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Mozilla keeps its Beard, hopes anti-gay marriage troubles are now over

Plenty on new CEO's todo list – starting with Firefox's slipping grasp

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Mozilla has confirmed that Chris Beard, who was appointed as interim CEO three months ago as a replacement for controversial Brendan Eich, will stay at the helm for the foreseeable future.

"Chris has a keen sense of where Mozilla has been – and where we’re headed," said Mitchell Baker, executive chairwoman at Mozilla.

"He has unique experience connecting with every constituency that touches our products, including consumers, partners and community members. There’s simply no better person to lead Mozilla as we extend our impact from Firefox on the desktop to the worlds of mobile devices and services."

Beard spent nearly a decade with Mozilla, joining in 2004 as head of product management just after Firefox 1.0 was released. Since then he's been involved in the development of pretty much all of Mozilla's product line and spent time as the group's chief innovation officer and chief marketing officer.

He left Mozilla in 2013 for a lucrative sinecure as executive-in-residence at Silicon Valley venture capital firm Greylock Partners, but remained an advisor to the open-source foundation's board. But when the Brendan Eich fracas broke out, Beard was recalled and asked to steer the organization back into calmer waters.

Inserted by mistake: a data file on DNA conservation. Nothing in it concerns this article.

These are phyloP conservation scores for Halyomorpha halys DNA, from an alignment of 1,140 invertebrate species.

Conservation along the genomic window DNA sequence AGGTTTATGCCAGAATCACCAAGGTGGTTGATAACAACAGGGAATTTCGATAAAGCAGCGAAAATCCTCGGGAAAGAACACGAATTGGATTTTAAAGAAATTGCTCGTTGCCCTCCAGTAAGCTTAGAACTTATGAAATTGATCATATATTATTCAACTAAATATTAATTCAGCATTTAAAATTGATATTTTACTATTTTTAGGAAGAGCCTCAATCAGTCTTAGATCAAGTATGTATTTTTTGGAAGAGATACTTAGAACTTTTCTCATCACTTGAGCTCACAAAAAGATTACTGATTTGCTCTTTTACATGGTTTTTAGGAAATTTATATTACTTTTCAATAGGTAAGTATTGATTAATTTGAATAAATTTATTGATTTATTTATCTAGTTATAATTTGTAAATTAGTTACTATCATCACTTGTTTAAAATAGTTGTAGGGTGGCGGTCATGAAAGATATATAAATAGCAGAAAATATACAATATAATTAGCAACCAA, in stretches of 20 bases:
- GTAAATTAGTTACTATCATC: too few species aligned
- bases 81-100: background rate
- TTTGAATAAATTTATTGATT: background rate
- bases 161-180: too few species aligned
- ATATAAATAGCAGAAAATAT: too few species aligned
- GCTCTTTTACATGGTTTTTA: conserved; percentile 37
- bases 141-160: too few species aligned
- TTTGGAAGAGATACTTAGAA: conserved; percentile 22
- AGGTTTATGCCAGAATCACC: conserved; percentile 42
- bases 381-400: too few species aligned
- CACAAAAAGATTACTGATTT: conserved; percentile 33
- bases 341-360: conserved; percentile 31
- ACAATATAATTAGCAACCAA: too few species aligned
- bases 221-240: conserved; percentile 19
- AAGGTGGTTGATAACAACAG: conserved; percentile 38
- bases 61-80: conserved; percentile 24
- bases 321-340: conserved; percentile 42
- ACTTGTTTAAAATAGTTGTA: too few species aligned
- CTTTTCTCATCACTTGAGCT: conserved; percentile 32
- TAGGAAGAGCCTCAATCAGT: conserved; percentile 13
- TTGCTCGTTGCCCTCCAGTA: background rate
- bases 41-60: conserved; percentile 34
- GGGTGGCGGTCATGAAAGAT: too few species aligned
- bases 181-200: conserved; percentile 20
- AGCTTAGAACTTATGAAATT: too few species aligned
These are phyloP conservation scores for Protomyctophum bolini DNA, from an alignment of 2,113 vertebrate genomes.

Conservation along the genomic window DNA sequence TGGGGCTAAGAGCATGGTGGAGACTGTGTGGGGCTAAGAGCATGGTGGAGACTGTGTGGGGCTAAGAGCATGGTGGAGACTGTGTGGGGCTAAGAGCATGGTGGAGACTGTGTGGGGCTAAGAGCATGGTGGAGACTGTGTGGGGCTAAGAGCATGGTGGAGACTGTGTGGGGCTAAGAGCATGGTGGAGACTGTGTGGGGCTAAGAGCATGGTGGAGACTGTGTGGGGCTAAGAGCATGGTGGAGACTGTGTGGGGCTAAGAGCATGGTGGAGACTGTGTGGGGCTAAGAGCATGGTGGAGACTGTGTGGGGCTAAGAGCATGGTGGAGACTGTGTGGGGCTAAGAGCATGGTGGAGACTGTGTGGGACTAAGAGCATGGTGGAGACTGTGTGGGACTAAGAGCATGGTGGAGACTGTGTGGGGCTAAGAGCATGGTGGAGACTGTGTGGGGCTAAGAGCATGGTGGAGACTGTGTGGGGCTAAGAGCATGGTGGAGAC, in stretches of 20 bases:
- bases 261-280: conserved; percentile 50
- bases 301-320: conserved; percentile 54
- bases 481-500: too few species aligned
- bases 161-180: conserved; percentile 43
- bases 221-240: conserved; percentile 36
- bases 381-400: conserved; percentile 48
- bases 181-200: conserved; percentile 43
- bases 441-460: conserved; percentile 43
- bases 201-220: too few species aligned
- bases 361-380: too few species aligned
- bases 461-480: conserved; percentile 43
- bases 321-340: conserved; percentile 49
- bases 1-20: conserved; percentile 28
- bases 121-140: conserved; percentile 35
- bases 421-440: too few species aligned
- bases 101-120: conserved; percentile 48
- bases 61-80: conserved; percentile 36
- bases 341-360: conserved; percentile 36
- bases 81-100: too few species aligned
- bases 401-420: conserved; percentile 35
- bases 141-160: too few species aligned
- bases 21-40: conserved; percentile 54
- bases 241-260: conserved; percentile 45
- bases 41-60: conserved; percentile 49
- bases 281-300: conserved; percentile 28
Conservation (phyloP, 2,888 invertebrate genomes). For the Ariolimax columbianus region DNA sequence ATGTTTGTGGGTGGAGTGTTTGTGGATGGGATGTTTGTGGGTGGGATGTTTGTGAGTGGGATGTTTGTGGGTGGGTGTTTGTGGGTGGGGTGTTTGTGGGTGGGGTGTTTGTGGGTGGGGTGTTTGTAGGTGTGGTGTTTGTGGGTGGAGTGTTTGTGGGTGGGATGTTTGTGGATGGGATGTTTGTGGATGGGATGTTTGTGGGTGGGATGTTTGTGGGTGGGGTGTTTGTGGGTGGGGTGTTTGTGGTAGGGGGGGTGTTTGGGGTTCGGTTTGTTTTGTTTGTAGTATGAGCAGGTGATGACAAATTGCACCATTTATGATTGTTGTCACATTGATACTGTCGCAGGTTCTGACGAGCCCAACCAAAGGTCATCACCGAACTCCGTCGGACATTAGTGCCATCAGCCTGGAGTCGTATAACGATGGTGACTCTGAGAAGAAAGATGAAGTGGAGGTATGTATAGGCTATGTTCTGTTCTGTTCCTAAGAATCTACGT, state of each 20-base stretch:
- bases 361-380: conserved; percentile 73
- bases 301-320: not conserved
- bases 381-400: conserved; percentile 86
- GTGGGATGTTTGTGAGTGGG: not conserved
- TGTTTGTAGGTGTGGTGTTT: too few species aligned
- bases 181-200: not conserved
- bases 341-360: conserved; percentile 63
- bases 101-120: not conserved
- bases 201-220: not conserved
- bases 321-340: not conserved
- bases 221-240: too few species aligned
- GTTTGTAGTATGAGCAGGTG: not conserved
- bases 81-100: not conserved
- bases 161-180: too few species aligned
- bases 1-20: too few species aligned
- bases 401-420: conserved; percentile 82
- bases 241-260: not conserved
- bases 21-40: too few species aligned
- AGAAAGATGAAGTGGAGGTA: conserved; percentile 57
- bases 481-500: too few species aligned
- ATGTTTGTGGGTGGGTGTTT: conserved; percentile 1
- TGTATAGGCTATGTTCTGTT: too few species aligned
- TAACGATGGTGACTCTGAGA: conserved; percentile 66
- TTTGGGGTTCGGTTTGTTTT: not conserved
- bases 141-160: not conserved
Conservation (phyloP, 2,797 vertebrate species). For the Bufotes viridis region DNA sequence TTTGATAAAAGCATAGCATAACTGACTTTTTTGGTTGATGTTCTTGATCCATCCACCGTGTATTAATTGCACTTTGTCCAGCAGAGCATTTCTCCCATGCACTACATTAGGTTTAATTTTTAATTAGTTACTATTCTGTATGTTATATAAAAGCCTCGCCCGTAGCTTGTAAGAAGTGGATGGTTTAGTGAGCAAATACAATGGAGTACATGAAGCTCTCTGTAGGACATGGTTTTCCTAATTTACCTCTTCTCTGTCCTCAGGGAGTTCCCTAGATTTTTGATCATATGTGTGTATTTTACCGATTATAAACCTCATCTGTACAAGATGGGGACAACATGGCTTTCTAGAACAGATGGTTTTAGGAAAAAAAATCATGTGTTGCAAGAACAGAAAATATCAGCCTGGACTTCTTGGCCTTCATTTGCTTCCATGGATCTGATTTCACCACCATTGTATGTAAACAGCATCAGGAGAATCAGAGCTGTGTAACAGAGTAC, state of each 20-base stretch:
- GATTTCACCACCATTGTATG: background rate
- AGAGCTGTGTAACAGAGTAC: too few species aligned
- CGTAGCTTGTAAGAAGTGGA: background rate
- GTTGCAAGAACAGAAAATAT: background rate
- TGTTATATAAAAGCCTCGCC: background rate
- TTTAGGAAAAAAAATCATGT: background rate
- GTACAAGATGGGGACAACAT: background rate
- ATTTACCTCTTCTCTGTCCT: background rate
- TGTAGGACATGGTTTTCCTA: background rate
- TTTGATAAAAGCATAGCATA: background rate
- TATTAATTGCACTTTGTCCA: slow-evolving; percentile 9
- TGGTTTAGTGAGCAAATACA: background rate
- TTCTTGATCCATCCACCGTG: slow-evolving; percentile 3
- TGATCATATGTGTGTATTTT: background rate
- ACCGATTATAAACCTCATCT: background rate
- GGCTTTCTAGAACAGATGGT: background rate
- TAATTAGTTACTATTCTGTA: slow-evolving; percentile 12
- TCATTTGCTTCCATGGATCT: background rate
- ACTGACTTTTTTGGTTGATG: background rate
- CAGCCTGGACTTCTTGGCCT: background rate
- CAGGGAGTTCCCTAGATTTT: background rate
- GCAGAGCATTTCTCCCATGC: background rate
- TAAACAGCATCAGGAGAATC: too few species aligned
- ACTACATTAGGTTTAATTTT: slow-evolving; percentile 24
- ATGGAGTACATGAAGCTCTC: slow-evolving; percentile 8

Eich was appointed CEO of Mozilla in March this year, but he lasted less than two weeks in the job. Half of Mozilla's board quit after his appointment – although some of these resignations were scheduled before he was offered the job – but it was his donation of $1,000 to California's Proposition 8 campaign, which sought to ban gay marriage in the state, that aroused the ire of staff and led to a small boycott of Firefox.

In the end, Eich was forced to step down from the CEO role, with Beard appointed to replace him and rebuild the board. Beard appointed Mozilla insider Andreas Gal as the group's CTO and has been expanding on the rollout of Firefox OS and organizing Mozilla's lobbying campaign in support of net neutrality.

Feedback from Mozilla's staff on Beard's first three months has been very positive. He's a known quantity and wasn't as abrasive as Eich in his internal dealings, but with Firefox losing browser share, and Firefox OS getting off to a slow start, he has plenty of work to do. ®

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